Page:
בבא קמא מו, א
שור שנגח את הפרה ונמצא עוברה בצדה ואין ידוע אם עד שלא נגחה ילדה אם משנגחה ילדה משלם חצי נזק לפרה ורביע נזק לולד וכן פרה שנגחה את השור ונמצא ולדה בצדה ואין ידוע אם עד שלא נגחה ילדה אם משנגחה ילדה משתלם חצי נזק מן הפרה ורביע נזק מן הולד
If a bull gored a cow and its newly-born calf is found dead nearby, and it is not known whether the birth of the calf preceded or followed the goring, half damages are paid for the injuries inflicted upon the cow but only quarter damages are paid for the loss of the calf. If a cow gored a bull and a live calf was found nearby, so that it was unknown whether the birth of the calf preceded or followed the goring, half damages can be recovered out of the value of cow ,and quarter damages out of the value of her calf. (Bava Kamma 46a.)
BullS vs people: the score so far
It's been a tough week for bullfighters. Last week, during the annual festival of running with the bulls in Pamplona, eleven men (including three Americans) were gored. Meanwhile in the Italian village of Pedreguer near Valencia, a 28-year-old man died after a bull’s horn pierced his lung and heart during a run with the bulls there. Finally, last Shabbat, on the very day that we learned a page of Talmud about bullfighting, Victor Barrio, a 29-year-old professional matador, was killed when a bull’s horn pierced his chest as he competed in a fight in the town of Teruel in the eastern region of Aragon. He was the first matador to die in a bullfight since 1992. As we learned last week, Lorenzo, the 1,000 pound bull would not have been held liable in Jewish law, but this fact didn't help the him. Or his mother. The killer bull and his mother were slaughtered for meat, because in Spanish tradition, the mother of any bull that kills a human is also destined to be slaughtered, in order to “kill off the bloodline”. This news seems to make more relevant the talmudic discussions of the liabilities if an ox gores a person. But wait a minute. The opening chapters of Bava Kamma, the tractate currently being studied in the Daf Yomi cycle, focuses heavily on the legal liabilities of an ox that gores. But these were bulls. Is there any difference?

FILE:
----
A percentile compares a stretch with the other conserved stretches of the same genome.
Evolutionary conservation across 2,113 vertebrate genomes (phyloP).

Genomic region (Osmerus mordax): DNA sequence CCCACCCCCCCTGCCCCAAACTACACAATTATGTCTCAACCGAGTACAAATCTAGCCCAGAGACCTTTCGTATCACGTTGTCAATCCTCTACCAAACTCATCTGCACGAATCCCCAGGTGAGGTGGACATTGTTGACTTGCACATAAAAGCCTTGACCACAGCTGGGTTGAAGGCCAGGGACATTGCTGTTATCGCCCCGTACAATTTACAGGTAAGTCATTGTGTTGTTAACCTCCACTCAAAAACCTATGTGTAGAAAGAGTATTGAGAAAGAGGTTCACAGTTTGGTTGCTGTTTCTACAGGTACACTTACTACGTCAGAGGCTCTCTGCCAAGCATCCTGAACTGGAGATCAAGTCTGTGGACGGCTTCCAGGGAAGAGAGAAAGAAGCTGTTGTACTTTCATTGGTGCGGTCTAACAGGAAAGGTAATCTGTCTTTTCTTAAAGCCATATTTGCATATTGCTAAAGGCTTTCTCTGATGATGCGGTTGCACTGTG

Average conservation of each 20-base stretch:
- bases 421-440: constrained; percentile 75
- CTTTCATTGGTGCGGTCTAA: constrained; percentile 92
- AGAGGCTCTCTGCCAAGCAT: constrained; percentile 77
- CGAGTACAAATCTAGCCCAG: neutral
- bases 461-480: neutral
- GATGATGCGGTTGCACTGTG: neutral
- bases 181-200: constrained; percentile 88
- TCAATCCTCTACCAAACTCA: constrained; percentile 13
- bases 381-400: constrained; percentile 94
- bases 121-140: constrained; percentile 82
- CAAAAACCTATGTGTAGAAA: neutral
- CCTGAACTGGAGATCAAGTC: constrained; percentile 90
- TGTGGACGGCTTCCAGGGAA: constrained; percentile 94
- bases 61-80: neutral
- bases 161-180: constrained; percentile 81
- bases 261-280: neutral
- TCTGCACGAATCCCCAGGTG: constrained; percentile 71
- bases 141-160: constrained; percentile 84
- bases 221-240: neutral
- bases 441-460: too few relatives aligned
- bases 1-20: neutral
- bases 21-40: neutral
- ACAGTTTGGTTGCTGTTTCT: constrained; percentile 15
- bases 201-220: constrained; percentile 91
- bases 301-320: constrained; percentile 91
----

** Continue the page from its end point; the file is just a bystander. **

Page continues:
Just what is an ox?
The Hebrew word used in the Talmud is shor - (שור, rhymes with shore). Consider the following verse from Leviticus 22:27:
שור או כשב או עז כי יולד והיה שבעת ימים תחת אמו
Here are some of the ways it is translated into English:
- When a bull or a goat is born, it shall be seven days under its mother... (Robert Alter. The Five Books of Moses. [Alter seems to have forgotten to translate the word כשב]).
- When an ox or a sheep or a goat is born, it shall be seven days under its mother...(S.R. Hirsch. The Pentateuch, translated into English by Isaac Levy.)
- When any of the herd, or a sheep, or a goat is brought forth, then it shall be seven days under its dam..(The Pentateuch, translated into English by M. Rosenbaum and A.M. Silberman.)
- When an ox or a sheep or a goat is born, it shall stay seven days with its mother...(The JPS Torah Commentary, ed. N. Sarna.)
- When a bullock or a sheep or a goat is brought forth, then it shall be seven days under its dam...(Koren Jerusalem Bible.)
- When a calf, a lamb or a goat is born, it is to remain with its mother for seven days...(New International Version.)
- When a bullock, or a sheep, or a goat, is brought forth, then it shall be seven days under the dam...(King James Bible)
There are more, but you get the point. The word shor (שור) has been translated as a bull, an ox, a calf, a bullock and as a collective, any of the herd. The Koren Talmud, The ArtScroll Schottenstein Talmud and the Soncino Talmud all translate it as ox. Confused? Me too.
Here are some of The Shorter Oxford English Dictionary definitions of an ox: